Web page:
‘Unhand Me, Grey-Beard Loon!’

Courtney_Recker_2017_(Unsplash)

By Courtney Recker courtneyrecker (https://unsplash.com/photos/-EnI0H6Wm6s) [CC0], via Wikimedia Commons

The power of language, of writing: “The Wedding-Guest stood still.” Every semester, I use this example with my writing students. “‘There was a ship,’ quoth” the mariner. And the Wedding-Guest listens to the end before turning away:

He went like one that hath been stunned,
And is of sense forlorn:
A sadder and a wiser man,
He rose the morrow morn.

That’s what writing does, real and effective writing: It conveys a message from writer to reader. It is action or process. It is never (to quote Paolo Freire, though admittedly out of context) “motionless, static, compartmentalized, and predictable…. Words are emptied of their concreteness and become a hollow, alienated, and alienating verbosity.”

I thought of both Coleridge and Freire as I listened to a piece on Weekend Edition Saturday yesterday morning. Called “More States Opting to ‘Robo-Grade’ Student Essays By Computer,” it contains one of the most ridiculous statements I have ever heard or read about automated grading of writing–or about what good writing is, for that matter:

“If someone is smart enough to pay attention to all the things that an automated system pays attention to, and to incorporate them in their writing, that’s no longer gaming, that’s good writing,” he says. “So you kind of do want to give them a good grade.”

Uh, no. That’s not a way to produce good writing and I certainly wouldn’t want it to get a good grade.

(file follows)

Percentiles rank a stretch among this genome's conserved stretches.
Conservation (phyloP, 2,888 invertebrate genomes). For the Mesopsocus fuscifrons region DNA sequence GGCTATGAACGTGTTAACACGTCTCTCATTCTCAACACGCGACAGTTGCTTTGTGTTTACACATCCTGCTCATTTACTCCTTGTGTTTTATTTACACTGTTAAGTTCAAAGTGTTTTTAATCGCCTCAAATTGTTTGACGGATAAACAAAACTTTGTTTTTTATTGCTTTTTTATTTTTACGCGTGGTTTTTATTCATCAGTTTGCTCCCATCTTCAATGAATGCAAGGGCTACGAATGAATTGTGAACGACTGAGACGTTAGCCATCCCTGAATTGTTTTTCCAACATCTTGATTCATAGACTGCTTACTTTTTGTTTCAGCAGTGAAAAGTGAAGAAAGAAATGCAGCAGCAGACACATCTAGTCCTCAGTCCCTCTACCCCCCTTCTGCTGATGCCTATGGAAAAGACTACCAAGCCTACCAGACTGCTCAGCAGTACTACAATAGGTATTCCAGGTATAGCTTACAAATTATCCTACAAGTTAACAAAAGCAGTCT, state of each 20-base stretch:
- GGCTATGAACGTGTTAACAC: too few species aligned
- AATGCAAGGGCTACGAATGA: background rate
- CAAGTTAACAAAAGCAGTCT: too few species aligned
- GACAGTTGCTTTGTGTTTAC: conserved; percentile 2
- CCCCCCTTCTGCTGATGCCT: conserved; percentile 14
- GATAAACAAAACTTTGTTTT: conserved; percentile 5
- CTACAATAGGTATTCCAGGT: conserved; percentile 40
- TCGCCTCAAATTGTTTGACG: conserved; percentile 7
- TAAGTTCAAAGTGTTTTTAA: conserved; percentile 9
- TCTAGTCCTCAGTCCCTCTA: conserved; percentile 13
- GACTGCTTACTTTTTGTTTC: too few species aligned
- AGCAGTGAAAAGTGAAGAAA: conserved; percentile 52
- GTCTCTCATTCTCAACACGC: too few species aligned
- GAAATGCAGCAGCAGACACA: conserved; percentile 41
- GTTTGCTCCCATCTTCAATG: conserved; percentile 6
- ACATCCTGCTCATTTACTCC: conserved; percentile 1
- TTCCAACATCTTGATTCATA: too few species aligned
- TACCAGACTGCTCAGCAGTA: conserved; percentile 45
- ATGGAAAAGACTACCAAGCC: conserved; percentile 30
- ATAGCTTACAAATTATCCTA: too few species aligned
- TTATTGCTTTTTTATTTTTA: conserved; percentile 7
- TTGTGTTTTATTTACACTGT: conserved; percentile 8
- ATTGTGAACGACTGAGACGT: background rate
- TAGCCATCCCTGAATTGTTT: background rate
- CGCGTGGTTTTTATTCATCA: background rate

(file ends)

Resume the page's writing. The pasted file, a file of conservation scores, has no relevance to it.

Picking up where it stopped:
Not surprisingly, that’s from someone at Educational Testing Service, one of the places making money off of computer “evaluation” of writing. He’s named Nitin Madnani and I am sure he has never read Pedagogy of the Oppressed or The Rime of the Ancient Mariner. To him, writing is “formulated, sprawling on a pin.”

His comment is inserted into the story after the incomparable Les Perelman makes mincemeat of computerized writing assessment, as he had been doing for years, through a description of his Babel Generator which produces nonsense that’s perfect for the computers. Here’s an example from an essay I just generated:

Authorship has not, and undoubtedly never will be generous, blustering, and erroneous. Humankind will always diagnose assessment; many with hagiolatry but a few of organisms. Authorship which preaches amicable insinuations but is menaced lies in the search for semiotics as well as the field of semiotics. Due to the fact that composition accedes comments which divulge manifestation, society should circumscribe fashion immediately.

Whatever Madnani may say, that is not writing, good or bad. It’s a bunch of words in a pattern on a screen. Nobody should be rewarded for creating it–unless it’s presented as a piece of semi-abstract art.

As B. F. Skinner writes in his widely misunderstood Verbal Behavior, “The behaviors of speaker and listener taken together compose what may be called a total verbal episode.” The same is true of writer and reader. When the reader cannot “behave” beyond sorting, no true ‘writing episode’ can exist. What Madnani is talking about cannot be considered writing at all. It is simply the creation of a meaningless artifact–as Perelman so effectively demonstrates.

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